Roof box design is one thing in itself
What makes a roof box design?
If you look at current models, they are very interchangeable in design. If they stand out, it’s because of exaggerated lines that don’t match the modern design language of the automotive industry.
The basic form:
For a long time we asked ourselves the following question: Is a banana-like shape, which pulls the box down towards the front, optimal in terms of design and aerodynamics?
Basically it is. However, every car and especially every base carrier is different. So a box, photographed from the right angle, can look good on a car (provided the base carrier is “lowered”). But seen from a different angle or with an OEM base carrier it can look different again. In addition, if the roof box is too low, the aerodynamics of the car are impaired. That means, if the box sits too low, no aerodynamic flow reaches the rear of the car, where often a spoiler wants to do its job.
We were not satisfied with these compromises. So we started looking for a specialist for car design.
Our criteria: We want to look perfect on any car that has a (slightly) sloping rear end. Because we have established: The straight roof lines from 1990 – 2010 no longer exist.
Hello Shooting-Brake, hello SUV-Coupés and hello station wagons with sloping rear! Hello also dear electric cars and sports cars, whose aerodynamics and design we consider untouchable!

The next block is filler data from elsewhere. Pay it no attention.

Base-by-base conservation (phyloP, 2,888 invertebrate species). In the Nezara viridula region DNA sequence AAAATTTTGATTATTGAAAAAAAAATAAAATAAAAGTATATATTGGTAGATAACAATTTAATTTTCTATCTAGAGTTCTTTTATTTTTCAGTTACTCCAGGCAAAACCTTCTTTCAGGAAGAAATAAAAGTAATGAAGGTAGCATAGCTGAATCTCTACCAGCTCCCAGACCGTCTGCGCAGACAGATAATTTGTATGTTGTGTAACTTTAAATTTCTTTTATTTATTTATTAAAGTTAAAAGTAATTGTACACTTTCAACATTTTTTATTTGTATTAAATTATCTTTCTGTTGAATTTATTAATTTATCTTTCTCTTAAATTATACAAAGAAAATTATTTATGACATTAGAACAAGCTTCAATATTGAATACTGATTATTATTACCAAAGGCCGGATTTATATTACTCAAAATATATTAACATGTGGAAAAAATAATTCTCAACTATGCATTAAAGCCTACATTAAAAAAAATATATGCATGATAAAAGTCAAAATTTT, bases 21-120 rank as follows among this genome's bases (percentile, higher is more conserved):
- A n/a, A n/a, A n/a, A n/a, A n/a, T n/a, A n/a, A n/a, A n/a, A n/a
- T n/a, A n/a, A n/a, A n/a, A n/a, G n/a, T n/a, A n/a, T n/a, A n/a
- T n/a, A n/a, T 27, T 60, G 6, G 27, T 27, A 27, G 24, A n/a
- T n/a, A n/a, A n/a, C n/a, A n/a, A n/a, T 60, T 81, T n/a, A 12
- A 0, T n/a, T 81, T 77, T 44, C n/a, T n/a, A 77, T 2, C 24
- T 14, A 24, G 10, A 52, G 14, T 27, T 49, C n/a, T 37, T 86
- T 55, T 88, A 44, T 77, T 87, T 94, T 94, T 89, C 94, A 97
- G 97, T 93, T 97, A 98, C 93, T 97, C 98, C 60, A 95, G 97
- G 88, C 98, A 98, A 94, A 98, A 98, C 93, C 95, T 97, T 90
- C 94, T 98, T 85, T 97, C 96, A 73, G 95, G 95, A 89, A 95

Not easy. But feasible!
Together with various designers we set to work. The process really turned out to be very tough. Some people lacked the feeling for the perfect proportions and the car design itself. Countless correction loops had to be made and countless ideas were discarded. Only one designer finally managed to convince us.
So we set to work with an experienced car designer whose designs are known to anyone who has ever held a car magazine in their hands.
Our basic shape: a drop of water. The most aerodynamic shape there is.
Our line management: Adapted to the modern and above all future design language of our cars. Without beading, edges or tunnels, but with a sophisticated design that uses light and shadow.
It took umpteen design drafts. A complete wall was placarded with side shots of the current and future model range of the leading car manufacturers. Two (automotive) designers have failed.
But in the end we did it.
Here the first sketch:
Funfact at this point: Our internal claim for the design was that the roof box is so beautiful that we would place it in the living room. We have managed that!
Soon the first realistic drawings will follow!